The most heartening wildlife story comes from the successful reintroduction from western zoos in recent years of the world’s last remaining wild horse, the Przewalski’s horse (equus przewalskii), or takhi. (A refuge west of the capital is a popular tourist destination while another, in the far southwest, is more difficult to visit.) Several hundred of these horses now graze again on Mongolian lands.


The western Altai Mountains are home to the highly endangered snow leopard (Uncia unicia) as well as lynx and the largest of Mongolia’s argali ibex (licensed hunting is permitted). Beavers, muskrats and otters can also be spotted in this region’s fast-flowing rivers. As elsewhere, wolves proliferate in the Altai.


Mongolia is a paradise for bird-watchers with eagles, vultures, buzzards, falcons, kites, and other birds of prey. Spring can be particularly exciting when buzzard and falcon chicks are easily spotted in central Mongolia. (Black crows and ravens are numerous but rarely given a second look by bird fanciers.) Surrounded by distinctive plant life, the country’s many lakes, rivers, wetlands and oases attract thousands of water birds such as cranes, ducks, geese, storks, pelicans and even rare species such as the Altai snowcock and mute swan can be spotted. Strangest of all, however, are seagulls who think there’s still a vast inland sea here.


One of the most visible birds throughout Mongolia, even far down in the Gobi Desert, is the lovely and majestic demoiselle crane, often spotted dancing and feeding in pairs. Another is the ruddy Sheldrake, a fast-flying reddish-brown and white duck with a distinctive call and usually found in pairs. Other common birds are the crested lapwing   and Mongolian skylark.


Traditionally, Mongolians did not eat fish and the country’s rivers, especially in the north, are renowned for their unusually large fish, such as the giant taimen, a member of the salmon family, which can reach two meters (six feet) in length. This and other fish resources have brought a growing number of foreign anglers to the country, who travel to remote locations for several days of guaranteed exciting fishing.


Despite the richness of the country’s flora and fauna, visitors may be disappointed not to see more wild animals in their travels around Mongolia- though they’ll certainly see plenty of “free- range” horses, camels, sheep, goats and cows, plus yaks and a crossbreed known as the “hainak”. Mongolia does face some serious conversation issues- and not just with the more obvious snow leopard and Gobi bear. Even the wild ancestors of domesticated animals such as the wild Bactrian camel, wild ass and Przewalski’s horse are threatened, despite the latter’s encouraging reintroduction. Other animals, birds and plants are also in danger.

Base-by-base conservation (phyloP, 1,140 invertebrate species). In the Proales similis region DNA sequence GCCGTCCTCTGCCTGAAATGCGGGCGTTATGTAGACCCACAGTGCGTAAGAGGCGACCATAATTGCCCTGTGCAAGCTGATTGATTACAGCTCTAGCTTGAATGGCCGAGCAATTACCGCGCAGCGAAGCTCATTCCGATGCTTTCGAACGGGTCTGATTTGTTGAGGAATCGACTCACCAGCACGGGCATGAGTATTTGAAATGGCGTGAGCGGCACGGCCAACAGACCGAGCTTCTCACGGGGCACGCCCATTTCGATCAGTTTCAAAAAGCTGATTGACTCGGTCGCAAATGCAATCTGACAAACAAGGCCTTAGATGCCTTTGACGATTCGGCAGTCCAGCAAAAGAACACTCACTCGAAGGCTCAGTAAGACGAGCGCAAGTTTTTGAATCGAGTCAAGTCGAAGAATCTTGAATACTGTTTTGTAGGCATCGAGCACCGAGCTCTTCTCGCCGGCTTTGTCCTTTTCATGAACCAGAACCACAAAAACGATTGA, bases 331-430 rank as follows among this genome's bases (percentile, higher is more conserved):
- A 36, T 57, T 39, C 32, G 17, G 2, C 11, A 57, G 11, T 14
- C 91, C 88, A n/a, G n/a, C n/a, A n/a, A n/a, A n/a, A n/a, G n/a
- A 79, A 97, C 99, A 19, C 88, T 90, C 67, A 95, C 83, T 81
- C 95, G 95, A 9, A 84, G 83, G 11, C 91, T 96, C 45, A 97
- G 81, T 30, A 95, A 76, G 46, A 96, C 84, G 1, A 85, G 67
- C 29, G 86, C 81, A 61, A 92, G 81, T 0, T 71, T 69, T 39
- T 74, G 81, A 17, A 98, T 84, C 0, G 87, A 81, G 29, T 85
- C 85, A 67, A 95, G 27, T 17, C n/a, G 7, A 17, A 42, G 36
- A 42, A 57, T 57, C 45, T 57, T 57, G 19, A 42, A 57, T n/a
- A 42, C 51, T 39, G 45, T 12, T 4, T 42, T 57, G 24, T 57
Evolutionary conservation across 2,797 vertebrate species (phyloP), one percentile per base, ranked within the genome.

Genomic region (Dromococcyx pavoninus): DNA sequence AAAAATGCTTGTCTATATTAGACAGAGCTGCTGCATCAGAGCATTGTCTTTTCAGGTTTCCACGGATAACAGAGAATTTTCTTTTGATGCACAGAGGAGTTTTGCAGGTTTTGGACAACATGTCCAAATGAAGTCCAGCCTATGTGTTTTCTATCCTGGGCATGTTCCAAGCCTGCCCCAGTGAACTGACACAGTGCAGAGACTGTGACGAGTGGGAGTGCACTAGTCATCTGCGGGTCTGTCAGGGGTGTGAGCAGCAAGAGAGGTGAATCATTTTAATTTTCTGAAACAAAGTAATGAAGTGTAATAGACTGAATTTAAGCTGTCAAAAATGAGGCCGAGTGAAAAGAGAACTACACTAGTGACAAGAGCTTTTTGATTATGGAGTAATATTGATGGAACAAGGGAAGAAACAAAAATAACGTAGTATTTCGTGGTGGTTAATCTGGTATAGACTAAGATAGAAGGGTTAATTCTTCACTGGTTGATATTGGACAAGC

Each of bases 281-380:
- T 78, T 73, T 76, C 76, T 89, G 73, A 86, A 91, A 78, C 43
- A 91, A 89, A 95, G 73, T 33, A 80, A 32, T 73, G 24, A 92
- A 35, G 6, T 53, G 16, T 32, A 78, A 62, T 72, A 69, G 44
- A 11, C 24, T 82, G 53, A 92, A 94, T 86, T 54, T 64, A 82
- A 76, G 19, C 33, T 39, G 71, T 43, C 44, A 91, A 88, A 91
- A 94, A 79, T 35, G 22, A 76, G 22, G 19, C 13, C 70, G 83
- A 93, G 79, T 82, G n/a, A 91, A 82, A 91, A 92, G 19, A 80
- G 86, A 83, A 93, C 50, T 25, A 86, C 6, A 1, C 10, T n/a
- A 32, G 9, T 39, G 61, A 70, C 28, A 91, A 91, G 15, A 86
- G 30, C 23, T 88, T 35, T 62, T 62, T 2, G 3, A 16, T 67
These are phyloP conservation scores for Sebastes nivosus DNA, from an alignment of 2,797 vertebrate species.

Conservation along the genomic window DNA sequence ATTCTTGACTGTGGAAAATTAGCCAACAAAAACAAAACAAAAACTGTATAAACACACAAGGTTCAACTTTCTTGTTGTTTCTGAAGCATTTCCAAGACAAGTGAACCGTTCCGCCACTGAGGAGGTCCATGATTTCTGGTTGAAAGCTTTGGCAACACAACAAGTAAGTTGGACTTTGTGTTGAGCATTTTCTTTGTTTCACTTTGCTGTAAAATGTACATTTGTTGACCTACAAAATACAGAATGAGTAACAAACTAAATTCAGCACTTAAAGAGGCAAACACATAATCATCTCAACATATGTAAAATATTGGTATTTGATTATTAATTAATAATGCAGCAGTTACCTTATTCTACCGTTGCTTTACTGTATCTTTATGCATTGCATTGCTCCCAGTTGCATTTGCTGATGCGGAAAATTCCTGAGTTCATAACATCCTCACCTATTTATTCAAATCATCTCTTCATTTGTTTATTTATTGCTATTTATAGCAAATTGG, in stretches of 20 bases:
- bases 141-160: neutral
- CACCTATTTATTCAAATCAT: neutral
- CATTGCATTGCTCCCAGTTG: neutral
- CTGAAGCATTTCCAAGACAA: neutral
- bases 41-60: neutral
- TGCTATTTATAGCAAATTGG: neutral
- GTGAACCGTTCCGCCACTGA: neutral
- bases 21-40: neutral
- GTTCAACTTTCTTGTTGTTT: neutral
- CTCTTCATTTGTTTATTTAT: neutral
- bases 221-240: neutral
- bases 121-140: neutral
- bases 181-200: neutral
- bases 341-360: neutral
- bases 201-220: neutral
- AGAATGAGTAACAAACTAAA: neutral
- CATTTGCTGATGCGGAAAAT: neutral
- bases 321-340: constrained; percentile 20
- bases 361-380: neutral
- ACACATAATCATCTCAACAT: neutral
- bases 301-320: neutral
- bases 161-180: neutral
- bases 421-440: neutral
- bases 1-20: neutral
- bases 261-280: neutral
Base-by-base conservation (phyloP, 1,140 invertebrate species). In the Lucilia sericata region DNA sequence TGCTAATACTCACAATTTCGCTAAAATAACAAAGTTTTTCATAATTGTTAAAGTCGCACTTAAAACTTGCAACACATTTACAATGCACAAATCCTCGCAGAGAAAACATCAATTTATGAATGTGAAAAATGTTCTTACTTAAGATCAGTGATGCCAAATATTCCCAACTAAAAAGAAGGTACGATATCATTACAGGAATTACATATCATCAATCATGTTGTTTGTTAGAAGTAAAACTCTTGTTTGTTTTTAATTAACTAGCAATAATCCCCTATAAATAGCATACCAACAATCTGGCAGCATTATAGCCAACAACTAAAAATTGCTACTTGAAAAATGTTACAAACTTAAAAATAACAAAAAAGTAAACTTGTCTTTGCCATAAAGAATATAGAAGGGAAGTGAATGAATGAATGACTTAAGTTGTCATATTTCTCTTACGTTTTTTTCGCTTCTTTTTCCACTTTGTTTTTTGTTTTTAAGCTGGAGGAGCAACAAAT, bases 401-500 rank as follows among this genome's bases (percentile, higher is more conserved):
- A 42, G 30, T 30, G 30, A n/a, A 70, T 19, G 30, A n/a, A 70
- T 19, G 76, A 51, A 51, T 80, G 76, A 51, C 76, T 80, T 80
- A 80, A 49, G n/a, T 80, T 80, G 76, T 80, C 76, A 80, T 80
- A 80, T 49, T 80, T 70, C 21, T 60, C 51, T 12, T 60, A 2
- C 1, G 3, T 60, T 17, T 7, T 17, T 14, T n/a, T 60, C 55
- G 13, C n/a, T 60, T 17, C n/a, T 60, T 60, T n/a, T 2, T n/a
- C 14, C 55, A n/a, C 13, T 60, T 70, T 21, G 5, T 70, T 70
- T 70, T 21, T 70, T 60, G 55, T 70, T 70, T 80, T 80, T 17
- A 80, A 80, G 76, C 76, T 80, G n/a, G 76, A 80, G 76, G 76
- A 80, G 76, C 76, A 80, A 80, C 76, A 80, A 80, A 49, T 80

Among the many international organizations assisting the Mongolians to manage and converse their wildlife in recent years is the New York- based Wildlife Conversation Society (WCS), operators of that city’s Central Park, Bronx and other zoos. The WCS notes a serious decline in Mongolia’s rich fauna since collapse of the Communist-run economy in 1990 and increasing foreign demand for wildlife and their products. (Previous tight controls on guns were also relaxed and Mongolians now actively hunt, not  always legally. Licensed hunting for foreigners is a strong source of government revenue.)


The world’s burgeoning fur trade threatens the marmot, wolf, bear, lynx, Pallas cat (Felis manul), fox and snow leopard. Rampant trapping of marmots over the past five years in the eastern part of Mongolia has seen their numbers halved. Poaching of the rare male saiga antelope for its horn and use in the Chinese medicinal market has been intense, according to the WCS. Further pressure on wildlife comes from the continued expansion of domestic livestock. Sadly, even the graceful white-tailed gazelle- still seen by the thousands in eastern Mongolia-is in danger. (Many say the gazelle’s decline began with the construction of the railroad to the Chinese border in the 1950s, which effectively split their habitat.) Among birds, the imperial eagle, white-naped crane, great bustard and saker falcon are also endangered.


Since 1990, the Mongolian government has vastly increased the number of national parks, often called Protected Areas, but often lacks the manpower to adequately patrol them. And, say critics, not all money from licensed hunting goes into conversation programmes. But changing long- entrenched cultural attitudes about hunting, a very long tradition in Mongolia, is the biggest challenge.

Resource: Carl Robinson "Mongolia Nomad Empire of Eternal Blue Sky"